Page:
0x003A. Also. For example. but that will restrict the number of sites you can visit. Since your browser might recognize the spoofed site as a trusted site--it thinks it's the same as the legit site--the malicious user could. you should set your security levels to High. . In a recent white paper (click here to download the PDF file). believing that any string of information following must be legit.access your cookies from LittleStore. Endler says future XSS exploits could easily be automated. Many of us--if we ever really look at the contents of a URL--tend to stop at the http://. accepting or denying them individually. nor can a malicious user view all the cookies stored on your desktop. 0x002F. If you use Microsoft's Internet Explorer. these are sent in e-mail messages. Most attack methods these days require malicious users to be sitting at a terminal. you can see that they include malicious Web addresses. Cookies for financial sites tend to be encrypted. 0x0070. with a well-crafted script. a malicious user could set up a script that would send him or her e-mail whenever you access your Webbased e-mail account. so http:// would become 0x0068. who lets loose his or her virus and then sits back and waits days or weeks for the damage to be done. 0x002F. however. Your browser (and your cookie info) are then sent to a third-party site that looks just like the legitimate one. but otherwise. But all of these will inconvenience you and may not even prevent an attack. Often. a malicious URL could be coded in HEX. They may appear to be legitimate URLs. while those for e-commerce sites tend not to be. Malicious users also trick us by hiding URLS in Web pages so that they look like standard hotlinks--until you click the link or view the page's source code. the trick is to redirect your personal information to a third-party site that he or she can access. David Endler of iDefense Labs. Indeed. Another way attackers gain access to your personal information is to create a popup asking you to reenter your username and password after you've already logged on to a legitimate Web site. You also can monitor all your cookie transactions. thinks this won't always be the case. For an attacker. So what can you do to protect yourself? You can turn off your browser's JavaScript. but it's a fake that the malicious user can access. be wary of clicking URLs from people or sites you do not know or trust. as opposed to a virus writer. run potentially damaging code on your computer. the URL would look like the address for search-engine results. but on closer examination. 0x0074. waiting for you to open yourself up to harm. One popular method is to use malicious links. 0x0074.com.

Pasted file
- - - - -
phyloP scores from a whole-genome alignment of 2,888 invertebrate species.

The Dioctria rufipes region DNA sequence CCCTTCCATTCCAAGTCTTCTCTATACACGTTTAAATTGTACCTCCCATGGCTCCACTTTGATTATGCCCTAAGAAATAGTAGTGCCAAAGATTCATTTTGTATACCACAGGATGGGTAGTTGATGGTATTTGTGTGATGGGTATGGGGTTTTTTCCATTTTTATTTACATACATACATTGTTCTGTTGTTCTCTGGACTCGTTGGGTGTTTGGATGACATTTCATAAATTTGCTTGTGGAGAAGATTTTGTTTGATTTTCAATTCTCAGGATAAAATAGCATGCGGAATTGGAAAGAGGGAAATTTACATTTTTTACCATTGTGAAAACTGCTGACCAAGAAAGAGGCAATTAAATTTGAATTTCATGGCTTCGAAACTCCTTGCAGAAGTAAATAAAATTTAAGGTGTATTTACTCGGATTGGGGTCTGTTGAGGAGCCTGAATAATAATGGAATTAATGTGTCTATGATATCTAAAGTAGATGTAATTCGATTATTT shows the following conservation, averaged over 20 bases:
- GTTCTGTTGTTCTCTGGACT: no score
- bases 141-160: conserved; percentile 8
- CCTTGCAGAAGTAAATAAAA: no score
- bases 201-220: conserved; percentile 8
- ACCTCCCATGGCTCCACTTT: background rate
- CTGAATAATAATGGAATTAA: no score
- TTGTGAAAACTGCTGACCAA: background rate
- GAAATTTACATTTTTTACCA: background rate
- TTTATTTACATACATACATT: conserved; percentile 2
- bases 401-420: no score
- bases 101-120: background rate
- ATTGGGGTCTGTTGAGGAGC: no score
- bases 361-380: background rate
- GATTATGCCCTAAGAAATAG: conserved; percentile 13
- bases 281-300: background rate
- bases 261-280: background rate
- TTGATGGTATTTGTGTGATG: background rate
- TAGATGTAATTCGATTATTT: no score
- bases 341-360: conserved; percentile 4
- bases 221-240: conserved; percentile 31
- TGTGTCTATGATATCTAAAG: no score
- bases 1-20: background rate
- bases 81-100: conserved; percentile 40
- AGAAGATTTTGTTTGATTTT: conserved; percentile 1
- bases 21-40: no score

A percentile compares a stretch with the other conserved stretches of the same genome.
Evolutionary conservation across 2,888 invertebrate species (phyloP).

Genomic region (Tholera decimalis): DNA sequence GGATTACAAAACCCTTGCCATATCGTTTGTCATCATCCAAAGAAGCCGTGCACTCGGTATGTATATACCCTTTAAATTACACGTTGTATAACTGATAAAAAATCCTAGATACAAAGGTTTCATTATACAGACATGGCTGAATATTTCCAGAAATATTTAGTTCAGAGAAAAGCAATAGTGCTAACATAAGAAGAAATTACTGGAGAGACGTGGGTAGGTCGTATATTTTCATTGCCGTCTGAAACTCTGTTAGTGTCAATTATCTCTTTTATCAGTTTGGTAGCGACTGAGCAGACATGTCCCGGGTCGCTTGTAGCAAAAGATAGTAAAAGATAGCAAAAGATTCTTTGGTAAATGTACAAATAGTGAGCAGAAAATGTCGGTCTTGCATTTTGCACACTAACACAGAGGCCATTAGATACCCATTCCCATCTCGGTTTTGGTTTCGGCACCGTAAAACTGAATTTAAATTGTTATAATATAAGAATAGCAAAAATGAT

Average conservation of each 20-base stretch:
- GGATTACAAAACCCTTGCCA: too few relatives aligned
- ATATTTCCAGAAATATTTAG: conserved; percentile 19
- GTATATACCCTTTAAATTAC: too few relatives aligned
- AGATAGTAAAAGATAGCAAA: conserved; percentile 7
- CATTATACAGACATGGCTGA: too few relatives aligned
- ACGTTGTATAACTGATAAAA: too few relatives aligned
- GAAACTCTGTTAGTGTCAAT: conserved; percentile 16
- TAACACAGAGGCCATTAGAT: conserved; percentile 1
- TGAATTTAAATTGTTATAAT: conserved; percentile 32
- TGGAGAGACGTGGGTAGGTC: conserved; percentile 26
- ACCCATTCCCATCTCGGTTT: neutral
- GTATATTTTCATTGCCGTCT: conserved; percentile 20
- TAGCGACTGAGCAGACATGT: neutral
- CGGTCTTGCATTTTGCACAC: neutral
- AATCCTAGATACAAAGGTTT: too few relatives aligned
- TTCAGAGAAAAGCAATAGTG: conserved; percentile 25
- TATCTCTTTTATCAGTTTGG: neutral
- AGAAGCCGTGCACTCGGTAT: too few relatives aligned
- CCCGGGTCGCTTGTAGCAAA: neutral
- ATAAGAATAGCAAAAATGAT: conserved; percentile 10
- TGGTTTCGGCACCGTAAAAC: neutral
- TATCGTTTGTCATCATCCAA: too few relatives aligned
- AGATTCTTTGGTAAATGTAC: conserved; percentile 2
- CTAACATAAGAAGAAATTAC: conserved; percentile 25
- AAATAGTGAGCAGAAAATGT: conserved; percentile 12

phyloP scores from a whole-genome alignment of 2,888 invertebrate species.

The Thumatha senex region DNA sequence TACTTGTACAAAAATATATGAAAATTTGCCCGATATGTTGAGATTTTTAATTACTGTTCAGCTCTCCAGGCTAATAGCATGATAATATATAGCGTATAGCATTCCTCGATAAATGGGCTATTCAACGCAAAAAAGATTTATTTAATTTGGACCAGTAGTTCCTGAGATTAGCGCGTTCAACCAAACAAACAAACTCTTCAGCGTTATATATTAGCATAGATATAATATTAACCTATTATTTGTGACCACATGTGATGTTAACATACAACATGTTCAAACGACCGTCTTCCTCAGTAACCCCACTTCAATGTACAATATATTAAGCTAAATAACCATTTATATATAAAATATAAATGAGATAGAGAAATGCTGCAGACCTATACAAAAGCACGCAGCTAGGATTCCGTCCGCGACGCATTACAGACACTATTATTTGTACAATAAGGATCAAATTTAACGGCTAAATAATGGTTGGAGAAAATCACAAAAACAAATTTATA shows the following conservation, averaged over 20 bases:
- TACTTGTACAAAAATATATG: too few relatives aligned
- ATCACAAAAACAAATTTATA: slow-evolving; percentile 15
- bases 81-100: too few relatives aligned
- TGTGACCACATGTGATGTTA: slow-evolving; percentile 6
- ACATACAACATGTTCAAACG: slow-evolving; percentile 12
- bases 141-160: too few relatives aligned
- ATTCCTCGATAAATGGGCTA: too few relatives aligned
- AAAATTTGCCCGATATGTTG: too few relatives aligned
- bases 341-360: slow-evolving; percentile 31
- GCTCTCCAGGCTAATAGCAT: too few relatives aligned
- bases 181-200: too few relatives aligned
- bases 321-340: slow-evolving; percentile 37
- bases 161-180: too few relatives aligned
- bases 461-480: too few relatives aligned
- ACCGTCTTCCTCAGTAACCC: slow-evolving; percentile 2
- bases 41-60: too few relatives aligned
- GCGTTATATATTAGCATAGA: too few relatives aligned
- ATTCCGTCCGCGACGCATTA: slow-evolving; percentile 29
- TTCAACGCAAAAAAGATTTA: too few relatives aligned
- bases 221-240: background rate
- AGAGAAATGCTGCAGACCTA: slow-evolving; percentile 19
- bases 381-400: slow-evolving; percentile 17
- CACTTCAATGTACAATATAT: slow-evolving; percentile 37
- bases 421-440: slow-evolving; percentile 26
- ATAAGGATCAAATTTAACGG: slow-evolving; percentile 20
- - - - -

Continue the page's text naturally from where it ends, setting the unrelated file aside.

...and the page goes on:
The information might not be going to the source you intended.finding one thats vulnerable is another question WHAT I DO : first let me go into details on how i go about my research i have gathered plenty of injection strings for quite some time like these below and have just been granted access to a test machine and will be testing for many variations and new inputs. My advice: be careful where you click. SQL injection Basic Tutorial One of the major problems with SQL is its poor security issues surrounding is the login and url strings.What is needed is more protection on the sites themselves.org "thanks mate" .legally cool. and to whom you give your username or password... http://governmentsecurity.asp with these two search string you will have plenty of targets to chose from. this tutorial is not going to go into detail on why these string work as am not a coder i just know what i know and it works If you are interested in this topic we have many articles related to SQL Injection also if you would like help with the topic you can ask in our information security forum where thousands of members can help you.. SEARCH: admin\login. gives me a chance to concentrate on what am doing and not be looking over my shoulder INJECTION STRINGS:HOW ? this is the easiest part. Be wary of clicking URLs from people or sites you do not know or trust..also an Astal member.very simple on the login page just enter something like user:admin (you dont even have to put this...provided by my good friend Gsecur aka ICE. with little regard for customer security.. when e-commerce sites were going online overnight. The good news is that the problem was much worse two or three years ago.) pass:' or 1=1-- ..... as well as better programming and application security on the server side.asp login.